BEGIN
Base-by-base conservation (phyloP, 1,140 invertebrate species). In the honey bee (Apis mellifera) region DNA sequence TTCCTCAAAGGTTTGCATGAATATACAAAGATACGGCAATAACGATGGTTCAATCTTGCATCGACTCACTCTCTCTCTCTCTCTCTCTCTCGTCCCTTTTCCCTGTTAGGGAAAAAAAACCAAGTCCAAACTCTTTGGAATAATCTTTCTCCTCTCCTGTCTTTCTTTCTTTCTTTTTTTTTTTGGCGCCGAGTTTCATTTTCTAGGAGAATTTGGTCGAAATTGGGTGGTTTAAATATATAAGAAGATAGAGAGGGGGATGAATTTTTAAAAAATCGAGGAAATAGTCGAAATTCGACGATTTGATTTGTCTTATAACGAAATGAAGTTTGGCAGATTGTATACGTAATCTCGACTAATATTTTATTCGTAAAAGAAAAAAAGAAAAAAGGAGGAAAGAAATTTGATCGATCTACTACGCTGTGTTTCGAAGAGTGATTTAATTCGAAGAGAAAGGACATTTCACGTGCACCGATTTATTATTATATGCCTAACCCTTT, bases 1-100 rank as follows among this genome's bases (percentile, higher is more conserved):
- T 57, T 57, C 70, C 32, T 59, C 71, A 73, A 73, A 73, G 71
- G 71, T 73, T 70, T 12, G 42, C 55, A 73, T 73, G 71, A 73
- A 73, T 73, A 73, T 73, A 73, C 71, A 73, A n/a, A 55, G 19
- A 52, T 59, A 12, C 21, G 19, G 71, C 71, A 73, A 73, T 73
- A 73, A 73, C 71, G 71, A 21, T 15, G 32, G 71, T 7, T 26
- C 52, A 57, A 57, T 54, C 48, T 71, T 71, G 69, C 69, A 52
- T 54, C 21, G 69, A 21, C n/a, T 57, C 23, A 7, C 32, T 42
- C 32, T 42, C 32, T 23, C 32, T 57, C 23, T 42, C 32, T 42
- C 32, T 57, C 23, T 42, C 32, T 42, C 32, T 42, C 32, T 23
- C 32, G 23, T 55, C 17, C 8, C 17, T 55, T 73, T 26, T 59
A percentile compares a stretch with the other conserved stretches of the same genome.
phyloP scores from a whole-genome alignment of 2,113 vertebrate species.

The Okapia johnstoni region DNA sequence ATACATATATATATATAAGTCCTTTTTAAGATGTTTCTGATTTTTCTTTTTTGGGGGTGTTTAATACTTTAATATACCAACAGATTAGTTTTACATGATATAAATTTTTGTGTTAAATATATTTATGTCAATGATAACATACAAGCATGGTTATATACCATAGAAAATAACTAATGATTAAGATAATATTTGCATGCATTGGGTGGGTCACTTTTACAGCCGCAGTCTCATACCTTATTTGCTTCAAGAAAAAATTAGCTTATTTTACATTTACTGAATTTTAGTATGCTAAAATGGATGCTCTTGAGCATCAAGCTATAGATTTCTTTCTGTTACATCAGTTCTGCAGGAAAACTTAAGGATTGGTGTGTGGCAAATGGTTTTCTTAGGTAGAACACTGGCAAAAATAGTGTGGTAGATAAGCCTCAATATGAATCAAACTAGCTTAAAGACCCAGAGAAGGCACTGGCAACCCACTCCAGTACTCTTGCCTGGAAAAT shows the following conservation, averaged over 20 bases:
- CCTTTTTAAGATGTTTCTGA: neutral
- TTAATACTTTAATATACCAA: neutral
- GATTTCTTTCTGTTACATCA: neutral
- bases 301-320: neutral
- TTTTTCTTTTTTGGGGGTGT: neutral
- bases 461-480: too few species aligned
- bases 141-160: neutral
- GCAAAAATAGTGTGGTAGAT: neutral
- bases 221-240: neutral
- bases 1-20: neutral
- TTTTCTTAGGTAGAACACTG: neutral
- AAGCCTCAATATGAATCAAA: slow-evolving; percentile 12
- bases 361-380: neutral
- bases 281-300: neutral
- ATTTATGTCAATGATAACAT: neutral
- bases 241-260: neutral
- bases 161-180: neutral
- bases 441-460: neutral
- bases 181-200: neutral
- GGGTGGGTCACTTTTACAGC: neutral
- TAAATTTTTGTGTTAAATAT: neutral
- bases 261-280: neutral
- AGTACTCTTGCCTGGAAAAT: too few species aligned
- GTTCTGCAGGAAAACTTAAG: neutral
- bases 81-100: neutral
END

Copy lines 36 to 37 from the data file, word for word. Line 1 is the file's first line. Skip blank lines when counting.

- bases 261-280: neutral
- AGTACTCTTGCCTGGAAAAT: too few species aligned